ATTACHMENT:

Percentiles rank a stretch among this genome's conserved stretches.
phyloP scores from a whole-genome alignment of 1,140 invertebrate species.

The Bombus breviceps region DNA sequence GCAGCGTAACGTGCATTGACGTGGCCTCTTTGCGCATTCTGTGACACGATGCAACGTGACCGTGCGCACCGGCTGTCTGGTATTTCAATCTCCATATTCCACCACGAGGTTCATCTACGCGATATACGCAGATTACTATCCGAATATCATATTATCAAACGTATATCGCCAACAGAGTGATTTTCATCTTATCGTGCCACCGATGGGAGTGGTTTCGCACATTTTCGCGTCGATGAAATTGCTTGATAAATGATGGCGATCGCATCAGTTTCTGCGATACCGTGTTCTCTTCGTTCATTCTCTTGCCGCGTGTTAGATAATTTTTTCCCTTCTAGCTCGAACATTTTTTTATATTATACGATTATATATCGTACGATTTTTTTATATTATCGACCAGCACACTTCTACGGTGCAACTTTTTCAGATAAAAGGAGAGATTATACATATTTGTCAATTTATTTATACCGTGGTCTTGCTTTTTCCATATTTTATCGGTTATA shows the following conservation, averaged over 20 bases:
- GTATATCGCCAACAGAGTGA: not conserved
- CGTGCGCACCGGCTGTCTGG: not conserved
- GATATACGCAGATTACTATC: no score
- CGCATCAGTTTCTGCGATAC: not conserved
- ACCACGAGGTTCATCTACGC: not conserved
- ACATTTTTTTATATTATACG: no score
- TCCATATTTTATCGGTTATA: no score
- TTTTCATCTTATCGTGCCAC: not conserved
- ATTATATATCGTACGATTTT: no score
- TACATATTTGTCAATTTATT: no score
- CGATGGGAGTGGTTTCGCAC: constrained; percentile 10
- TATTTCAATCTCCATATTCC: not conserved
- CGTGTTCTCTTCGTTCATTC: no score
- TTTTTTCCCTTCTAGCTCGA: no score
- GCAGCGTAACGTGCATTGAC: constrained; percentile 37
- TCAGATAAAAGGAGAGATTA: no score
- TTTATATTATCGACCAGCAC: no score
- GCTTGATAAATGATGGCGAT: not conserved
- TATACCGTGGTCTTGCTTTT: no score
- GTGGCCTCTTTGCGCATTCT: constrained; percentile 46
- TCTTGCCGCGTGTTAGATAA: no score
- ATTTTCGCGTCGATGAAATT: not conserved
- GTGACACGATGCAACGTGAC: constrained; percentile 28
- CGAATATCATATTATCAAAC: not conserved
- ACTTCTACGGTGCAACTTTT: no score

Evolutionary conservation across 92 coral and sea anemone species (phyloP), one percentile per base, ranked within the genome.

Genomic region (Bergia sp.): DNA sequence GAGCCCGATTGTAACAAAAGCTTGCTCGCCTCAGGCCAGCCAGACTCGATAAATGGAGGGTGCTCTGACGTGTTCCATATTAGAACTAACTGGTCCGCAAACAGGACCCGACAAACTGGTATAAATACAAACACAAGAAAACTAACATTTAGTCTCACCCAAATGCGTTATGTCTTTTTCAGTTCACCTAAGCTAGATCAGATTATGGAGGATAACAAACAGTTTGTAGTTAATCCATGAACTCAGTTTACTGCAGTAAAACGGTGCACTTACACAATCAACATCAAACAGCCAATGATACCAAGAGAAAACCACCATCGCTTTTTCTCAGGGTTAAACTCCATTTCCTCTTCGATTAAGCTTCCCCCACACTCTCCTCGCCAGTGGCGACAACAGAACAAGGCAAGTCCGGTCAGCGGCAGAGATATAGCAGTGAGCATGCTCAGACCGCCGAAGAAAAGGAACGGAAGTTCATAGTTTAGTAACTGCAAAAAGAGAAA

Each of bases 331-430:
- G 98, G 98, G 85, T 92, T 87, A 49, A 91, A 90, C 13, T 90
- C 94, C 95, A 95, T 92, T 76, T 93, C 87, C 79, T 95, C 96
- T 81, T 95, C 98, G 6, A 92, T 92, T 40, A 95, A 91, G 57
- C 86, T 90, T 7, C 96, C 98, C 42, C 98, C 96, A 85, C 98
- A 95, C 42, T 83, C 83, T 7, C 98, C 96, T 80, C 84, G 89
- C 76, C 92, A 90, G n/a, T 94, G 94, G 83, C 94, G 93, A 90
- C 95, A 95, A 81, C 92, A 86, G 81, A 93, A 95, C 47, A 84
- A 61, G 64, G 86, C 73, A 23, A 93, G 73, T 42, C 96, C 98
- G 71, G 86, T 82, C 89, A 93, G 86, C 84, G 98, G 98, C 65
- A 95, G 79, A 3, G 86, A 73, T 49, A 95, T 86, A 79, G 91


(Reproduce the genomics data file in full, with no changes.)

Percentiles rank a stretch among this genome's conserved stretches.
phyloP scores from a whole-genome alignment of 1,140 invertebrate species.

The Bombus breviceps region DNA sequence GCAGCGTAACGTGCATTGACGTGGCCTCTTTGCGCATTCTGTGACACGATGCAACGTGACCGTGCGCACCGGCTGTCTGGTATTTCAATCTCCATATTCCACCACGAGGTTCATCTACGCGATATACGCAGATTACTATCCGAATATCATATTATCAAACGTATATCGCCAACAGAGTGATTTTCATCTTATCGTGCCACCGATGGGAGTGGTTTCGCACATTTTCGCGTCGATGAAATTGCTTGATAAATGATGGCGATCGCATCAGTTTCTGCGATACCGTGTTCTCTTCGTTCATTCTCTTGCCGCGTGTTAGATAATTTTTTCCCTTCTAGCTCGAACATTTTTTTATATTATACGATTATATATCGTACGATTTTTTTATATTATCGACCAGCACACTTCTACGGTGCAACTTTTTCAGATAAAAGGAGAGATTATACATATTTGTCAATTTATTTATACCGTGGTCTTGCTTTTTCCATATTTTATCGGTTATA shows the following conservation, averaged over 20 bases:
- GTATATCGCCAACAGAGTGA: not conserved
- CGTGCGCACCGGCTGTCTGG: not conserved
- GATATACGCAGATTACTATC: no score
- CGCATCAGTTTCTGCGATAC: not conserved
- ACCACGAGGTTCATCTACGC: not conserved
- ACATTTTTTTATATTATACG: no score
- TCCATATTTTATCGGTTATA: no score
- TTTTCATCTTATCGTGCCAC: not conserved
- ATTATATATCGTACGATTTT: no score
- TACATATTTGTCAATTTATT: no score
- CGATGGGAGTGGTTTCGCAC: constrained; percentile 10
- TATTTCAATCTCCATATTCC: not conserved
- CGTGTTCTCTTCGTTCATTC: no score
- TTTTTTCCCTTCTAGCTCGA: no score
- GCAGCGTAACGTGCATTGAC: constrained; percentile 37
- TCAGATAAAAGGAGAGATTA: no score
- TTTATATTATCGACCAGCAC: no score
- GCTTGATAAATGATGGCGAT: not conserved
- TATACCGTGGTCTTGCTTTT: no score
- GTGGCCTCTTTGCGCATTCT: constrained; percentile 46
- TCTTGCCGCGTGTTAGATAA: no score
- ATTTTCGCGTCGATGAAATT: not conserved
- GTGACACGATGCAACGTGAC: constrained; percentile 28
- CGAATATCATATTATCAAAC: not conserved
- ACTTCTACGGTGCAACTTTT: no score

Evolutionary conservation across 92 coral and sea anemone species (phyloP), one percentile per base, ranked within the genome.

Genomic region (Bergia sp.): DNA sequence GAGCCCGATTGTAACAAAAGCTTGCTCGCCTCAGGCCAGCCAGACTCGATAAATGGAGGGTGCTCTGACGTGTTCCATATTAGAACTAACTGGTCCGCAAACAGGACCCGACAAACTGGTATAAATACAAACACAAGAAAACTAACATTTAGTCTCACCCAAATGCGTTATGTCTTTTTCAGTTCACCTAAGCTAGATCAGATTATGGAGGATAACAAACAGTTTGTAGTTAATCCATGAACTCAGTTTACTGCAGTAAAACGGTGCACTTACACAATCAACATCAAACAGCCAATGATACCAAGAGAAAACCACCATCGCTTTTTCTCAGGGTTAAACTCCATTTCCTCTTCGATTAAGCTTCCCCCACACTCTCCTCGCCAGTGGCGACAACAGAACAAGGCAAGTCCGGTCAGCGGCAGAGATATAGCAGTGAGCATGCTCAGACCGCCGAAGAAAAGGAACGGAAGTTCATAGTTTAGTAACTGCAAAAAGAGAAA

Each of bases 331-430:
- G 98, G 98, G 85, T 92, T 87, A 49, A 91, A 90, C 13, T 90
- C 94, C 95, A 95, T 92, T 76, T 93, C 87, C 79, T 95, C 96
- T 81, T 95, C 98, G 6, A 92, T 92, T 40, A 95, A 91, G 57
- C 86, T 90, T 7, C 96, C 98, C 42, C 98, C 96, A 85, C 98
- A 95, C 42, T 83, C 83, T 7, C 98, C 96, T 80, C 84, G 89
- C 76, C 92, A 90, G n/a, T 94, G 94, G 83, C 94, G 93, A 90
- C 95, A 95, A 81, C 92, A 86, G 81, A 93, A 95, C 47, A 84
- A 61, G 64, G 86, C 73, A 23, A 93, G 73, T 42, C 96, C 98
- G 71, G 86, T 82, C 89, A 93, G 86, C 84, G 98, G 98, C 65
- A 95, G 79, A 3, G 86, A 73, T 49, A 95, T 86, A 79, G 91